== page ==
"R.J." was already aware that to increase the aircraft speed he needed to decrease the drag created by so many obstacles such as rigging lines, struts and the general shape of the aircraft. Mitchell's final set of drawings showed a revolutionary monoplane that took him a while to convince the management that this was the way to go to improve top speed of the aircraft. In 1925 the Supermarine S.4 rolled out for its first test flight.

During the test flights pilot Henri Baird reached a new world record of 226.75 mph, however the day before the race the S.4 crashed into the sea. Mitchell carried on with the S.4 design and improved it so much that a new aircraft was built, named the S.5. The race this year was held in Venice and Flight Lieutenant S.N.Webster won the race at an average speed of 281.65 mph.

In 1928, with Supermarine showing itself to be an aircraft company to be reckoned with, but with some financial difficulties, an offer was made by Vickers (aviation) Ltd to partner Supermarine in the development of high speed flight. Consequently the company became Vickers Supermarine Ltd. of Woolston, Southampton.

With the new Rolls-Royce 'R' engine put into a redesigned S.5 aircraft a new plane was built and called the S.6. On the 7th September 1929, at Calshot, at least a million people saw the S.6 win the Schneider Trophy race for the second time in a row for Britain. One more win and the trophy would be Britain's to keep.

After problems with the government withdrawing their support for the air race followed by the society of British Aircraft Constructors it looked like Supermarine would not have the financial backing required to build a contender for the 1931 Schneider contest. Fortunately the highly patriotic, very flamboyant and, more importantly, rich Lady Houston stepped in with a cheque for 100,000 for the British contender. This was very important not only for the Schneider Trophy but also for Supermarine's and Mitchell's study on high speed fighters for the Royal Air Force.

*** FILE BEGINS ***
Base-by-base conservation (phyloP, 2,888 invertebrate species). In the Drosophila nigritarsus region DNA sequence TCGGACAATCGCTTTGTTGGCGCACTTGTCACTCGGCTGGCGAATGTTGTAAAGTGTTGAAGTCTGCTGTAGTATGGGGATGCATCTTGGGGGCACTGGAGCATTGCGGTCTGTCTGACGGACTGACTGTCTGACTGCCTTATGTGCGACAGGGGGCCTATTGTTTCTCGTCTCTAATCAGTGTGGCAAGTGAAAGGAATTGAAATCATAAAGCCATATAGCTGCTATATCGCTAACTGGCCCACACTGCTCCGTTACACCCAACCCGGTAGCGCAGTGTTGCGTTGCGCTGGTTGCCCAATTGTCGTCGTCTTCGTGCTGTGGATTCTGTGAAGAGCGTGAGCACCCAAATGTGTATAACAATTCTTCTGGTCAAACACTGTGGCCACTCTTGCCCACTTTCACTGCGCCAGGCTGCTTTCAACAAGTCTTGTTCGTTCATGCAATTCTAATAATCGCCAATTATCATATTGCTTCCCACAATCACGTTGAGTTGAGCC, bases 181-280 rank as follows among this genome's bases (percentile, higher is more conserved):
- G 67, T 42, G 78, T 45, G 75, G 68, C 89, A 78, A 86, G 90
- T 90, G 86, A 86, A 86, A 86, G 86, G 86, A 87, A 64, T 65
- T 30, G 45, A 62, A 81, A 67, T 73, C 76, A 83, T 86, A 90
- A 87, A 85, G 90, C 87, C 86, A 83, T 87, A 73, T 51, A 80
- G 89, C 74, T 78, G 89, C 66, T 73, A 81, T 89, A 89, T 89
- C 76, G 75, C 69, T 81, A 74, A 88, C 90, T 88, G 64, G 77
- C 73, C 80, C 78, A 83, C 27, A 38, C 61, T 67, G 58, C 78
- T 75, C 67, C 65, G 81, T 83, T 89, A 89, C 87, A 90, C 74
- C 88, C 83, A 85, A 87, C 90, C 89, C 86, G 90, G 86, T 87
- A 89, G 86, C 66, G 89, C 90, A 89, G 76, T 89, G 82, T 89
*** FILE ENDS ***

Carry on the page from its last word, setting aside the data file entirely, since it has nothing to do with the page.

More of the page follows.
With less than six months to go to the next round of the races Mitchell redesigned the S.6 twice and the end result was a more powerful, much lighter S.6.b. Nobody knows why but England was the only country to enter the event in 1931 and the S.6.b went on to complete the course at an average speed of 340.08 mph and win the trophy outright for Britain.

When in October 1931 the aircraft industry was requested to provide a new fighter aircraft for the RAF, capable of over 200 mph and carrying four machine guns, Supermarine set about design of such an aircraft. Mitchell used the knowledge gained with the S.4, 5 and 6 and came up with the Supermarine Type 224. This aircraft had an unconventional gull-wing and incorporated two machine guns in the wheel fairings. The aircraft could only manage a mere 228 mph and did not fly until February 1934. It was quite obvious that it would not fit the bill for the RAF and in fact Mitchell was also disappointed with the performance of the aircraft.

All this time "R.J." was also designing another fighter but he did not make this public until the failure of the Type 224 was plain to see. Supermarine decided to build this aircraft as a private venture under the Air Ministry Specification F37/34. The Spitfire was born.